MTF’s Luke Bobo Cited in New York Times Essay about FWE Movement

The New York Times recently posted an expansive essay about the faith and work movement and how it fits into the broader evangelical movement. The article opens at a Made to Flourish broadcast event in Chapel Hill, North Carolina, and our organization figures prominently into the piece.

Starting with the headline —“What Would Jesus Do About Inequality?” — and through out, author and columnist Molly Worthen sets the current faith and work movement in contrast to earlier iterations that she sees as overwhelmingly wealthy and politically right-wing. She documents the progression of the faith and work movement from Redeemer Presbyterian Church’s Center for Faith and Work starting in 2002 to newer organizations like us. And she writes that the inclusion of a more economically and ethnically diverse group in the movement as a positive development, one that she thinks may be able to affect real-world social and economic change today’s often fractured religious and political climate.

In addition to Made to Flourish, Worthen interacts with The Denver Institute for Faith and Work, Praxis, and New York’s Center for Faith and Work. She interviewed several leaders from various faith and work organizations, including our director of strategic partnerships, Luke Bobo. Here’s part of his contribution:

Luke Bobo is the director of strategic partnerships for Made to Flourish. He told me that he is well aware that the evangelical faith and work movement still skews white and white-collar (although black churches have their own long tradition of applying the Bible to questions of economic justice), and ministries like his need to confront racial iniquity. “My banner, my mantra, what I live for, is preaching to churches that have assets and resources to help identify systemic issues. For example, redlining still happens,” he said, referring to the mortgage industry practice of denying home loans to borrowers who seek to buy in a neighborhood deemed a poor financial risk, a policy that disproportionately affects black home buyers. (The Fair Housing Act of 1968 banned redlining on the basis of a neighborhood’s racial composition, but researchers argue that it persists.)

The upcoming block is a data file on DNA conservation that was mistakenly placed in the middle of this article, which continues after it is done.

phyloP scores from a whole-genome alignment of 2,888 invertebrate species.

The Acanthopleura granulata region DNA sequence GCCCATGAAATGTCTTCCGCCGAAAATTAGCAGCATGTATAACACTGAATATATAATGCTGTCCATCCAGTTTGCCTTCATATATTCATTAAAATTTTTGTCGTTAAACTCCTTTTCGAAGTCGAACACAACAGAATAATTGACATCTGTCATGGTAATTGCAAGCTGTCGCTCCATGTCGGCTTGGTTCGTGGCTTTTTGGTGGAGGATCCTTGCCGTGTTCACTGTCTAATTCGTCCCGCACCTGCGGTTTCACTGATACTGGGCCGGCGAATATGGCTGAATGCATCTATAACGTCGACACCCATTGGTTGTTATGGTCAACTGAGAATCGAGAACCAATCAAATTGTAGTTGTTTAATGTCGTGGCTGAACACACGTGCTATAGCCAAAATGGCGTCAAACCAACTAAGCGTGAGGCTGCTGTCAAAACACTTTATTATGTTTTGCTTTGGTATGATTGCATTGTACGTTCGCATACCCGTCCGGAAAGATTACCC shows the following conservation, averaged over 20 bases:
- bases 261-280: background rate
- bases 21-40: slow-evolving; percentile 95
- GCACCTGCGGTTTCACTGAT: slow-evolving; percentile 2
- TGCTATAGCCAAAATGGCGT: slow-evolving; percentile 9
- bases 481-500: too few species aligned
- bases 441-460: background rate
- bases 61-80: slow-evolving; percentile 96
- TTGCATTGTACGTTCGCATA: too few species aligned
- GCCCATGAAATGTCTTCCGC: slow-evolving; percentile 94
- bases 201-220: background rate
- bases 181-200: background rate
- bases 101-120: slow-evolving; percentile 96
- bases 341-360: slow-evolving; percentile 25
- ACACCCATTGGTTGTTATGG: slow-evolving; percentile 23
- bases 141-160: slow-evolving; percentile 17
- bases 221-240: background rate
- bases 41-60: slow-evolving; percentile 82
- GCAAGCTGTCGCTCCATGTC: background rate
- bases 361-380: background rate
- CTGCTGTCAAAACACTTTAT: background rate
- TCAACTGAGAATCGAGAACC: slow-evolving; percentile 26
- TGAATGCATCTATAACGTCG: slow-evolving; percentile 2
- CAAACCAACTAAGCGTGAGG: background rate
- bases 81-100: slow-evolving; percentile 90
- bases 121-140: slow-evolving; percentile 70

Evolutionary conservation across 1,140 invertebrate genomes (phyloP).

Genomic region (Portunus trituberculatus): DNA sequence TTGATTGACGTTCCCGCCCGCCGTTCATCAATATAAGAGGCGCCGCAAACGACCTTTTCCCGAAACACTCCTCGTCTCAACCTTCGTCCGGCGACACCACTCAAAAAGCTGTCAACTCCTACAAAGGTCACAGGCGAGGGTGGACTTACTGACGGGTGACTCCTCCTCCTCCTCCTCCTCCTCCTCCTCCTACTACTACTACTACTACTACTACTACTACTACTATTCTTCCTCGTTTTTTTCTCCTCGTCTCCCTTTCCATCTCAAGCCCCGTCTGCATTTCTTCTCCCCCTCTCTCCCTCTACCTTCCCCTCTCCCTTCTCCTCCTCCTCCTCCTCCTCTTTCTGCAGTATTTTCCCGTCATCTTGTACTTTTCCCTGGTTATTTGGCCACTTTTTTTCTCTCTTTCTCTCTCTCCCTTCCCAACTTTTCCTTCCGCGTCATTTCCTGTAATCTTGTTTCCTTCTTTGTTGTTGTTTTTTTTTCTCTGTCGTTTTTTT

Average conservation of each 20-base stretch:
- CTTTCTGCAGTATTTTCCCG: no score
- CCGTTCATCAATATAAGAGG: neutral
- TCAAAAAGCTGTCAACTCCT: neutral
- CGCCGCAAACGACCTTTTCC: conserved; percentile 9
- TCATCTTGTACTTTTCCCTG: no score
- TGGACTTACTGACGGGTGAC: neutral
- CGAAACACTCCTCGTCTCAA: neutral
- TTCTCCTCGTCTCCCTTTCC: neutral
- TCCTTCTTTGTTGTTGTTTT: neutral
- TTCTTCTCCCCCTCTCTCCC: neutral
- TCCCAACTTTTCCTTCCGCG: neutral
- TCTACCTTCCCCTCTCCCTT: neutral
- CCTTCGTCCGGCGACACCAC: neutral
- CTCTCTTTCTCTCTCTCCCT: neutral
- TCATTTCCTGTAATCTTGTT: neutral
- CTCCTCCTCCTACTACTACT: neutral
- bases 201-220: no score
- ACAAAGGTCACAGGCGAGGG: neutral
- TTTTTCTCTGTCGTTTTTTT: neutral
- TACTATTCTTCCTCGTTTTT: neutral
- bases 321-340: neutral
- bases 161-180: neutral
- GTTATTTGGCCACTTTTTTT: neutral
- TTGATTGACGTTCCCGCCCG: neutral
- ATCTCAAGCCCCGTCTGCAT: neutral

Made to Flourish has helped bring a poverty-simulation program, called the Cost of Poverty Experience, to conservative churches. “When white folks go through this experience, they get a small taste of the life of someone who’s earning minimum wage or lower,” Mr. Bobo told me. The goal is not necessarily to push for expanded Medicaid or any other specific policy change. Like many people I spoke to in the faith and work movement, Mr. Bobo hastened to add that he is “not advocating government overreach.”

But just because these Christians aren’t rallying for Bernie Sanders doesn’t mean their aims are superficial: They are theological, and pre-political. In many cases, they are challenging what the sociologists Michael Emerson and Christian Smith have called the “white evangelical tool kit,” which traditionally credits poverty or wealth to an individual’s “effort and personal responsibility” while ignoring the economic and social structures that constrain free choice.

“We’re simply asking, let’s find ways to level the playing field,” Mr. Bobo said. “Can we, as a community of believers, work toward the flourishing of all people — and what does that mean? It means giving kids of all stripes access to affordable health care, quality education, affordable, livable housing and all those amenities that are basic to the flourishing of human beings.”

You can — and should! — read the whole essay on the New York Times, and in the “review” section of this Sunday’s Times.”

Topics: The Faith at Work Movement

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